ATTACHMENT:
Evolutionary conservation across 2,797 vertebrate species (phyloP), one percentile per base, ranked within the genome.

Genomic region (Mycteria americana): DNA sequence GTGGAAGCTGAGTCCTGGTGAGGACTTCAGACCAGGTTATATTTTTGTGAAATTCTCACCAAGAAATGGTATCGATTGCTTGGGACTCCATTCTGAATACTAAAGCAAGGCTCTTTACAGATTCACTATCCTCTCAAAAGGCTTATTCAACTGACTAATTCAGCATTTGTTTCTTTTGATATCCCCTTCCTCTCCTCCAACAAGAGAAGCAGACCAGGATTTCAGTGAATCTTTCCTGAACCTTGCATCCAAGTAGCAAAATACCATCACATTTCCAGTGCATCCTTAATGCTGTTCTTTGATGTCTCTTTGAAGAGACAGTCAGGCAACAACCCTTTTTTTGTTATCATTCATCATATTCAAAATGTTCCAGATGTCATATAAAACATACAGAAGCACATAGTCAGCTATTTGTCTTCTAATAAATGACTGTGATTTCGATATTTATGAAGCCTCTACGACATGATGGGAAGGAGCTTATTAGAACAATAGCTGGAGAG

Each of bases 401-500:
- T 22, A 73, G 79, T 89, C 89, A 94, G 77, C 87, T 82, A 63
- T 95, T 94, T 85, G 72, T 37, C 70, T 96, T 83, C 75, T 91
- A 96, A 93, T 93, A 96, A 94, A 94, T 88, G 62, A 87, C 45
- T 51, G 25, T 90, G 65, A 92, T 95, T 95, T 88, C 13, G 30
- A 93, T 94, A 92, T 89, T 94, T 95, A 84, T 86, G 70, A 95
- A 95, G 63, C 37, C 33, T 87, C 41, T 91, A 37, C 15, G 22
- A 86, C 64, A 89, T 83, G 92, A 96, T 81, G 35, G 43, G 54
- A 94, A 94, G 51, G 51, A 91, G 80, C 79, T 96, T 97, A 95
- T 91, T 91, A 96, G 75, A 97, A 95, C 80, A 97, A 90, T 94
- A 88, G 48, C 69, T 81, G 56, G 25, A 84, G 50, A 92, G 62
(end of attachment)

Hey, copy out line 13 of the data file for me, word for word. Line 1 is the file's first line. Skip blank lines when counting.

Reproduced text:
- A 88, G 48, C 69, T 81, G 56, G 25, A 84, G 50, A 92, G 62